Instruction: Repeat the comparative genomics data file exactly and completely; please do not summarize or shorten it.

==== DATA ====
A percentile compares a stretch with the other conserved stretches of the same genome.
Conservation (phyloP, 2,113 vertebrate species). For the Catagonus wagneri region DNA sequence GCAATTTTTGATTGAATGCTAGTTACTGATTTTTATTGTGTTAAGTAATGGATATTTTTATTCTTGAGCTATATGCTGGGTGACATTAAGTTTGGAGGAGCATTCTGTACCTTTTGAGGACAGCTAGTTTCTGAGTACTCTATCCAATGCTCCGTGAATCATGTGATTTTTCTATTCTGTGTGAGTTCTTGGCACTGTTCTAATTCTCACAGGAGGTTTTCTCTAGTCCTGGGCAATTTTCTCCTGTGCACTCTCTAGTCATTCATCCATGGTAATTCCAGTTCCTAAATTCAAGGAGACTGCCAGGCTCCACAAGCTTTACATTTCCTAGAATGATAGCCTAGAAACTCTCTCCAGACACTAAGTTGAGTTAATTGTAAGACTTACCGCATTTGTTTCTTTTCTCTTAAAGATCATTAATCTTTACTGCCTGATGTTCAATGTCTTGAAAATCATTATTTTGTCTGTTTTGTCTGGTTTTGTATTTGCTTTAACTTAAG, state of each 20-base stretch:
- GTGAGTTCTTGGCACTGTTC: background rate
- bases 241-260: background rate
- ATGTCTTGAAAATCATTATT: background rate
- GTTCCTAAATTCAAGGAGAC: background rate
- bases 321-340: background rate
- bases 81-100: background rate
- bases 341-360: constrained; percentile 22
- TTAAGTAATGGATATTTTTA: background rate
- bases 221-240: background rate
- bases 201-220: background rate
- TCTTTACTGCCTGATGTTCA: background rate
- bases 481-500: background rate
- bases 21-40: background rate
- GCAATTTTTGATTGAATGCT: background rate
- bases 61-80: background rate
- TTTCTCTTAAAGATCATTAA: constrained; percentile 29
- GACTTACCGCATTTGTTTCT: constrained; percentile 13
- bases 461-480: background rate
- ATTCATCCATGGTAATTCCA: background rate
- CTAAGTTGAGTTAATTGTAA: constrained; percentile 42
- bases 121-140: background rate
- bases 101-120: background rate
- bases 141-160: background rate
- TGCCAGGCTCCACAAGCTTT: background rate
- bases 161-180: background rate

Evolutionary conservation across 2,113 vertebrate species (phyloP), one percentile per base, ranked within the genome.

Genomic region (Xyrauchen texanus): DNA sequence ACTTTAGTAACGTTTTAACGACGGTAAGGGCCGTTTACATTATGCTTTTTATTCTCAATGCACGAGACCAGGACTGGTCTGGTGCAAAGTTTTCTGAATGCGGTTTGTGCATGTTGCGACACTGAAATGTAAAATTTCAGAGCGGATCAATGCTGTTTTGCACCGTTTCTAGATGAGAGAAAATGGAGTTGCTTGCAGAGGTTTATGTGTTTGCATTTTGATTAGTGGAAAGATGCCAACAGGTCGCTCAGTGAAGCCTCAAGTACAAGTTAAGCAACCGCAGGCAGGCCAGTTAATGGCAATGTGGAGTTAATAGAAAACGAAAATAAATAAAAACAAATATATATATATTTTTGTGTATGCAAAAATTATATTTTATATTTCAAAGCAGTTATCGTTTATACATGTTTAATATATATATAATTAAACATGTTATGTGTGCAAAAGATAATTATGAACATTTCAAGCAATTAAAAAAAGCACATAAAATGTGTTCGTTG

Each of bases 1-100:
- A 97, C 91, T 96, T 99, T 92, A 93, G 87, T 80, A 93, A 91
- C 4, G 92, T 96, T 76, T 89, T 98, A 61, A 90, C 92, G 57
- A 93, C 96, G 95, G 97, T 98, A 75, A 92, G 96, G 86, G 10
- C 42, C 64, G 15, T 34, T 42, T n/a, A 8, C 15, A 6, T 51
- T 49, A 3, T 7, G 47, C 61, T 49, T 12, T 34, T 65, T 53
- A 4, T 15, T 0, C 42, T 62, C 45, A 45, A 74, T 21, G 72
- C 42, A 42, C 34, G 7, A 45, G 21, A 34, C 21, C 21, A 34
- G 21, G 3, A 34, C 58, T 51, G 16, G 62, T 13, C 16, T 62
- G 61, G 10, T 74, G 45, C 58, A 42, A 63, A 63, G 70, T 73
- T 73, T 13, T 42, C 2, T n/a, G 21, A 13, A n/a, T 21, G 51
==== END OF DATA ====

A percentile compares a stretch with the other conserved stretches of the same genome.
Conservation (phyloP, 2,113 vertebrate species). For the Catagonus wagneri region DNA sequence GCAATTTTTGATTGAATGCTAGTTACTGATTTTTATTGTGTTAAGTAATGGATATTTTTATTCTTGAGCTATATGCTGGGTGACATTAAGTTTGGAGGAGCATTCTGTACCTTTTGAGGACAGCTAGTTTCTGAGTACTCTATCCAATGCTCCGTGAATCATGTGATTTTTCTATTCTGTGTGAGTTCTTGGCACTGTTCTAATTCTCACAGGAGGTTTTCTCTAGTCCTGGGCAATTTTCTCCTGTGCACTCTCTAGTCATTCATCCATGGTAATTCCAGTTCCTAAATTCAAGGAGACTGCCAGGCTCCACAAGCTTTACATTTCCTAGAATGATAGCCTAGAAACTCTCTCCAGACACTAAGTTGAGTTAATTGTAAGACTTACCGCATTTGTTTCTTTTCTCTTAAAGATCATTAATCTTTACTGCCTGATGTTCAATGTCTTGAAAATCATTATTTTGTCTGTTTTGTCTGGTTTTGTATTTGCTTTAACTTAAG, state of each 20-base stretch:
- GTGAGTTCTTGGCACTGTTC: background rate
- bases 241-260: background rate
- ATGTCTTGAAAATCATTATT: background rate
- GTTCCTAAATTCAAGGAGAC: background rate
- bases 321-340: background rate
- bases 81-100: background rate
- bases 341-360: constrained; percentile 22
- TTAAGTAATGGATATTTTTA: background rate
- bases 221-240: background rate
- bases 201-220: background rate
- TCTTTACTGCCTGATGTTCA: background rate
- bases 481-500: background rate
- bases 21-40: background rate
- GCAATTTTTGATTGAATGCT: background rate
- bases 61-80: background rate
- TTTCTCTTAAAGATCATTAA: constrained; percentile 29
- GACTTACCGCATTTGTTTCT: constrained; percentile 13
- bases 461-480: background rate
- ATTCATCCATGGTAATTCCA: background rate
- CTAAGTTGAGTTAATTGTAA: constrained; percentile 42
- bases 121-140: background rate
- bases 101-120: background rate
- bases 141-160: background rate
- TGCCAGGCTCCACAAGCTTT: background rate
- bases 161-180: background rate

Evolutionary conservation across 2,113 vertebrate species (phyloP), one percentile per base, ranked within the genome.

Genomic region (Xyrauchen texanus): DNA sequence ACTTTAGTAACGTTTTAACGACGGTAAGGGCCGTTTACATTATGCTTTTTATTCTCAATGCACGAGACCAGGACTGGTCTGGTGCAAAGTTTTCTGAATGCGGTTTGTGCATGTTGCGACACTGAAATGTAAAATTTCAGAGCGGATCAATGCTGTTTTGCACCGTTTCTAGATGAGAGAAAATGGAGTTGCTTGCAGAGGTTTATGTGTTTGCATTTTGATTAGTGGAAAGATGCCAACAGGTCGCTCAGTGAAGCCTCAAGTACAAGTTAAGCAACCGCAGGCAGGCCAGTTAATGGCAATGTGGAGTTAATAGAAAACGAAAATAAATAAAAACAAATATATATATATTTTTGTGTATGCAAAAATTATATTTTATATTTCAAAGCAGTTATCGTTTATACATGTTTAATATATATATAATTAAACATGTTATGTGTGCAAAAGATAATTATGAACATTTCAAGCAATTAAAAAAAGCACATAAAATGTGTTCGTTG

Each of bases 1-100:
- A 97, C 91, T 96, T 99, T 92, A 93, G 87, T 80, A 93, A 91
- C 4, G 92, T 96, T 76, T 89, T 98, A 61, A 90, C 92, G 57
- A 93, C 96, G 95, G 97, T 98, A 75, A 92, G 96, G 86, G 10
- C 42, C 64, G 15, T 34, T 42, T n/a, A 8, C 15, A 6, T 51
- T 49, A 3, T 7, G 47, C 61, T 49, T 12, T 34, T 65, T 53
- A 4, T 15, T 0, C 42, T 62, C 45, A 45, A 74, T 21, G 72
- C 42, A 42, C 34, G 7, A 45, G 21, A 34, C 21, C 21, A 34
- G 21, G 3, A 34, C 58, T 51, G 16, G 62, T 13, C 16, T 62
- G 61, G 10, T 74, G 45, C 58, A 42, A 63, A 63, G 70, T 73
- T 73, T 13, T 42, C 2, T n/a, G 21, A 13, A n/a, T 21, G 51